Before you settle on a career choice, there are multiple factors that you'll need to consider. Earning potential is one of them. You have to make enough money to support your unique lifestyle. If you're thinking about becoming a sonographer but still have some reservations, getting an idea of how much you'll be compensated for your efforts should definitely help you finalize your decision.
What does a sonographer do?
To understand why sonographers earn the salaries they earn, it's important to look into what their jobs entail. Sonographers, also known as ultrasound technologists and medical diagnostic sonographers, use various digital imaging technologies to get a better look inside the body so that doctors know what's going on beneath the skin. By emitting high frequency sound waves that bounce around off of internal surfaces, these ultrasound machines can map out digital images of soft organs, tissues, bones, and even blood flow. Ultrasonography is most commonly used to scan body parts for signs of disease and for pregnancies, but it can also be used to guide physicians during surgeries when they need to poke and prod inside the body. Ultrasonography is continually proving itself to be an effective method for detecting heart and blood vessel problems. As you can see, sonographers have very important jobs that can save lives, and you'd expect them to be well-paid for it.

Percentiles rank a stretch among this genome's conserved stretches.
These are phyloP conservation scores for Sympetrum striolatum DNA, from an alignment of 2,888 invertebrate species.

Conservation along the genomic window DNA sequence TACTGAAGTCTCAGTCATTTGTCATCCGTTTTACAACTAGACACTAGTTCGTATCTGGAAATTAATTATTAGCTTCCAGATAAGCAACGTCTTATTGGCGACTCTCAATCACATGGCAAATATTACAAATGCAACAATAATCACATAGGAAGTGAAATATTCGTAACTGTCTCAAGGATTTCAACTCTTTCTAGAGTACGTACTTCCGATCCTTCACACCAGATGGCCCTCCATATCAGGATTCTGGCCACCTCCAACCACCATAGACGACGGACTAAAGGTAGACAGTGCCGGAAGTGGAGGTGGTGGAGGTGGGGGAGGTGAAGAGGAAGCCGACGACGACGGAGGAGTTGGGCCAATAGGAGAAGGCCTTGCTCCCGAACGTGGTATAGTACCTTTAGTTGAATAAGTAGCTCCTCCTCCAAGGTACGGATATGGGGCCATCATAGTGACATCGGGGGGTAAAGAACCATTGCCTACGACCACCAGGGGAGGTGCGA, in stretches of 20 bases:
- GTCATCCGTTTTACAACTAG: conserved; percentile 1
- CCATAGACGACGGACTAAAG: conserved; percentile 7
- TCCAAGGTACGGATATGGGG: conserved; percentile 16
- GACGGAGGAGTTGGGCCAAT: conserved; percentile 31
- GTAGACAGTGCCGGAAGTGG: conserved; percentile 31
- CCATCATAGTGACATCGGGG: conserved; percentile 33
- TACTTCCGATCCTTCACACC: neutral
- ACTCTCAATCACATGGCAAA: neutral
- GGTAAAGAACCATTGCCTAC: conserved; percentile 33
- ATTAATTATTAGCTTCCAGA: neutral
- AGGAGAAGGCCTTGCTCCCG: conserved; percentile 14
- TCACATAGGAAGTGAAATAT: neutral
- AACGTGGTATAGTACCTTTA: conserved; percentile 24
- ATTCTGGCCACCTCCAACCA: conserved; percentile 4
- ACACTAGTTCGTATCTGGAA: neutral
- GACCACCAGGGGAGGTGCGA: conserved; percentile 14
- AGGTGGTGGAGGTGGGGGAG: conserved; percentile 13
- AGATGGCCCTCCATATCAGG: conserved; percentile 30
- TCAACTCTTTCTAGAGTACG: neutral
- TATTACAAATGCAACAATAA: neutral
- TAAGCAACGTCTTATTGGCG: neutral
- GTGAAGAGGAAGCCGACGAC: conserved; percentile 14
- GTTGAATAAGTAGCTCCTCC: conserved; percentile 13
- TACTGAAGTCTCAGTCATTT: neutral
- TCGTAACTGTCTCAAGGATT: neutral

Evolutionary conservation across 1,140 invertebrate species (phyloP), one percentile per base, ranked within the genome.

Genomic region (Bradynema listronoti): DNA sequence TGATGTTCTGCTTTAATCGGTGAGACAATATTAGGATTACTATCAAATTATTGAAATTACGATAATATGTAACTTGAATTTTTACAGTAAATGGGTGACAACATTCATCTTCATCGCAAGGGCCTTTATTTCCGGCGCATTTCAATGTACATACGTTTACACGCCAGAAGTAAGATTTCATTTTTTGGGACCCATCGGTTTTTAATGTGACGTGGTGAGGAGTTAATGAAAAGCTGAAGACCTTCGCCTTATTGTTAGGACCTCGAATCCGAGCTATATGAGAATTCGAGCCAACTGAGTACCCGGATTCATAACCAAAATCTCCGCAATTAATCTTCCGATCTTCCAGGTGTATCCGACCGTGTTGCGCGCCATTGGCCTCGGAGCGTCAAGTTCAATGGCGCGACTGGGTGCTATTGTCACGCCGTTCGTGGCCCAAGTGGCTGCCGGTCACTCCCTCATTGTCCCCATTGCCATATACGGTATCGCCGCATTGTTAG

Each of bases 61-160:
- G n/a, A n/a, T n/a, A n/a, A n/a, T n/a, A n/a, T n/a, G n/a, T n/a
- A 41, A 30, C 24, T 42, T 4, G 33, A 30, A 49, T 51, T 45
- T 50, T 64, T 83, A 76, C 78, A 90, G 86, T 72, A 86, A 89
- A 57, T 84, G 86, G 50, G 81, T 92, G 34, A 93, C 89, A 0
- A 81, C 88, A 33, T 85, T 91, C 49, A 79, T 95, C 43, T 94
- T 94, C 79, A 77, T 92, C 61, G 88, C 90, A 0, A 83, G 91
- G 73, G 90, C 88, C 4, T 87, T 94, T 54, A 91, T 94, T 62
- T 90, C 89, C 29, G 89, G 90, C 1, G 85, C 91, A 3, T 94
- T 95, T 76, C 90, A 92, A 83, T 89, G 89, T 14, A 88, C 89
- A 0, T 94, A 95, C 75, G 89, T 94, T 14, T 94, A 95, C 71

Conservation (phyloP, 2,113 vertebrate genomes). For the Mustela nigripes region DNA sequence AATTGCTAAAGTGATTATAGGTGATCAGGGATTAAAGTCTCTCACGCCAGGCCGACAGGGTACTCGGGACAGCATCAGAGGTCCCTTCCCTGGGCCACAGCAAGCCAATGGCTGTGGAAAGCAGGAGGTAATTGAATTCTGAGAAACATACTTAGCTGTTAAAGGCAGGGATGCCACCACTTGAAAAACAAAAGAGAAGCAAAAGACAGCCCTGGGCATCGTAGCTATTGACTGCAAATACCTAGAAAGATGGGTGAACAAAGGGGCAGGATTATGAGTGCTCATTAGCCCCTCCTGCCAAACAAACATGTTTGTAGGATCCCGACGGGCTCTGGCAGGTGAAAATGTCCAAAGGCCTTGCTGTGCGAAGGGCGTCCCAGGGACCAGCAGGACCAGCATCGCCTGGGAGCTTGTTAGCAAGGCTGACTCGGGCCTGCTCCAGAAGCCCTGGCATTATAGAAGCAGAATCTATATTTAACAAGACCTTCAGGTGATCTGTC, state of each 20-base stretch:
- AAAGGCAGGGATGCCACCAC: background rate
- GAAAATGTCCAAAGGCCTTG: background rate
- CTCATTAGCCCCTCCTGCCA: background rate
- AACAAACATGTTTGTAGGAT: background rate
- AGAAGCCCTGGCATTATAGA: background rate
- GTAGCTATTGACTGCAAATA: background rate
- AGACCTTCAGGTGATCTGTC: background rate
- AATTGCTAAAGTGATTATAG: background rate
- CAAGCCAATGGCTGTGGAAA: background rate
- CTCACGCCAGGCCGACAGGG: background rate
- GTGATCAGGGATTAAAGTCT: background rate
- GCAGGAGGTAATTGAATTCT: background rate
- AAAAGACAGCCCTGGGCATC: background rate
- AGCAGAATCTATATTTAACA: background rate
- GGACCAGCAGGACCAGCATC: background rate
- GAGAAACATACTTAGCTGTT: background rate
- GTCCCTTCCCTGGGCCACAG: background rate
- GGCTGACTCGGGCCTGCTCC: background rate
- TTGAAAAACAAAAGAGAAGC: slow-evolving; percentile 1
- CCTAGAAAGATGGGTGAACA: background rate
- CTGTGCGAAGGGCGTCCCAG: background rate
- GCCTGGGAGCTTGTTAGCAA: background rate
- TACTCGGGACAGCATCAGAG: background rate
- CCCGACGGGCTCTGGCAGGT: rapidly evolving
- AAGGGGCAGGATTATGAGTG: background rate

So what do they earn?
According to the Bureau of Labor Statistics, sonographers earn an average salary of $65,860 as of May 2012. The bottom ten percent earned just under $45,000 per year, and the top ten percent raked in over $91,000 annually. Salary.com reports similar numbers for ultrasound technologists with an annual average of $67,839 in earnings. The bottom ten percent make $56,754 or less, while the highest ten can bring in more than $80,690 a year. Remember that these numbers are just estimates and that location, employer, and experience greatly affect how much you can earn.
How do I become one?
Talking about sonographer salaries is useless if you don't know how to become one, so read on if you want to see those kind of numbers on your future paychecks. First, you need to complete a sonography degree program at an accredited school. Both associate's and bachelor's degrees are offered at many different schools, but the latter will get you the technologist title rather than the technician one and earn you a higher salary. You'll take classes in math, anatomy, medical terminology, and other sciences while specializing in the safe operation of ultrasound equipment. After being hired, you'll undergo additional on-the-job training lasting four to six weeks under the supervision of an experienced sonographer. Certification can be obtained after passing an exam, and it's highly recommended if you want to have greater earning potential.